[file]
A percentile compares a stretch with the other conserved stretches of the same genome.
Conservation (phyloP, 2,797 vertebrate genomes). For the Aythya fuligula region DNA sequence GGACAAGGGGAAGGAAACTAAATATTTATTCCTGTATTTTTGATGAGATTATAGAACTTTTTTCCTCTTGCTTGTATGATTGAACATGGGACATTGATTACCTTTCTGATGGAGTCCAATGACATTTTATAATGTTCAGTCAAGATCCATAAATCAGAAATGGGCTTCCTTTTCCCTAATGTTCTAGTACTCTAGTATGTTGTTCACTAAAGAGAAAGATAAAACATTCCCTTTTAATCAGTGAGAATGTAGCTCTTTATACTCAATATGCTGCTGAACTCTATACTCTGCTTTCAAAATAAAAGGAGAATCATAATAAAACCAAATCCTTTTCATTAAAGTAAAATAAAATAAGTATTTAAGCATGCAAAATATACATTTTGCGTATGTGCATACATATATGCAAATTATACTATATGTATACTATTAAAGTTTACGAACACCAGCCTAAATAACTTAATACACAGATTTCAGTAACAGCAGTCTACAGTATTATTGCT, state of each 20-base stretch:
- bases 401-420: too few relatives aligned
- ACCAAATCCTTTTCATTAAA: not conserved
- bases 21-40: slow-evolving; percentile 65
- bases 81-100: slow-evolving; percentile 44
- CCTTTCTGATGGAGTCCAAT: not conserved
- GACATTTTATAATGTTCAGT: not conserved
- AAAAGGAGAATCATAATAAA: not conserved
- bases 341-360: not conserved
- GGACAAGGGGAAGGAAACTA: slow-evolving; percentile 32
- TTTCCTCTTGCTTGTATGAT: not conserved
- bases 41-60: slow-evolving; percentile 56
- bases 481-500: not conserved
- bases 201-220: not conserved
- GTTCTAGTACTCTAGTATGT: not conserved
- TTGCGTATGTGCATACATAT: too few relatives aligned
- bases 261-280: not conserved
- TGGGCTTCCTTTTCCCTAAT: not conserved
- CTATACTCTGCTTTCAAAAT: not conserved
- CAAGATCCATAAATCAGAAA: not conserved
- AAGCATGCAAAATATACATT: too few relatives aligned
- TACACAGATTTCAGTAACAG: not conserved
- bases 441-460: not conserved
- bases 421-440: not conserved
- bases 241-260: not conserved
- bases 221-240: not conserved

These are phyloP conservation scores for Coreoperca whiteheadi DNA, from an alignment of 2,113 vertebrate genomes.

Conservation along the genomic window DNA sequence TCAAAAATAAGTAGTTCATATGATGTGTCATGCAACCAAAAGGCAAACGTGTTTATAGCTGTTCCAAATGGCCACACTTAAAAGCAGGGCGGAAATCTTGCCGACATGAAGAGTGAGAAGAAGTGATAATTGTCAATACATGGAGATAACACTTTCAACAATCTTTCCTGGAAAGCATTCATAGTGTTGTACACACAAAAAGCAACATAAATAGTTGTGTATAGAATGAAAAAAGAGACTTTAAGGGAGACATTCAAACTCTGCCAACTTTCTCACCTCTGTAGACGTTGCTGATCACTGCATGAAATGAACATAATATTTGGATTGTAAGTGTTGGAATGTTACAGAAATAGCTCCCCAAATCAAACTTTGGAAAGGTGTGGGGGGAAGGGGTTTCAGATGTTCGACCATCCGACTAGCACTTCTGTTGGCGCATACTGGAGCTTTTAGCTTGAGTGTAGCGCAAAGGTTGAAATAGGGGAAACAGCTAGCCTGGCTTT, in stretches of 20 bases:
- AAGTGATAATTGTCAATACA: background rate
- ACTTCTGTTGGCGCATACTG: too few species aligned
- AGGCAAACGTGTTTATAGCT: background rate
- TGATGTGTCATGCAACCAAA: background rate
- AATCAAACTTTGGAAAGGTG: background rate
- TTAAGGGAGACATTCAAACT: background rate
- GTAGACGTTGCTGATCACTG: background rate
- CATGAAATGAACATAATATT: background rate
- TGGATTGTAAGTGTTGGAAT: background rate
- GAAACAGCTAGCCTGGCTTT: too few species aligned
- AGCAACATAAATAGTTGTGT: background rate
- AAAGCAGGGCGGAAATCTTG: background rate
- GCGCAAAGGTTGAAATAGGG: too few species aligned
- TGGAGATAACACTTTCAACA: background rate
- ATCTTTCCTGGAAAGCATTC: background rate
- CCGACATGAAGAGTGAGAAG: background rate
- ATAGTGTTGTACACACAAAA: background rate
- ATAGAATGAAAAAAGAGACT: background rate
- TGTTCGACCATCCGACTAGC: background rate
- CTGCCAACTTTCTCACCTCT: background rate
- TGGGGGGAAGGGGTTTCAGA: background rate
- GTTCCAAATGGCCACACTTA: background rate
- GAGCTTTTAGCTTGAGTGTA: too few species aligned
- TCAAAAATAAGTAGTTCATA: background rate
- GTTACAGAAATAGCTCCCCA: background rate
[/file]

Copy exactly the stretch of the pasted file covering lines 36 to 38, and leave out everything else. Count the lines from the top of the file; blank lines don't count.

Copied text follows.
- GTAGACGTTGCTGATCACTG: background rate
- CATGAAATGAACATAATATT: background rate
- TGGATTGTAAGTGTTGGAAT: background rate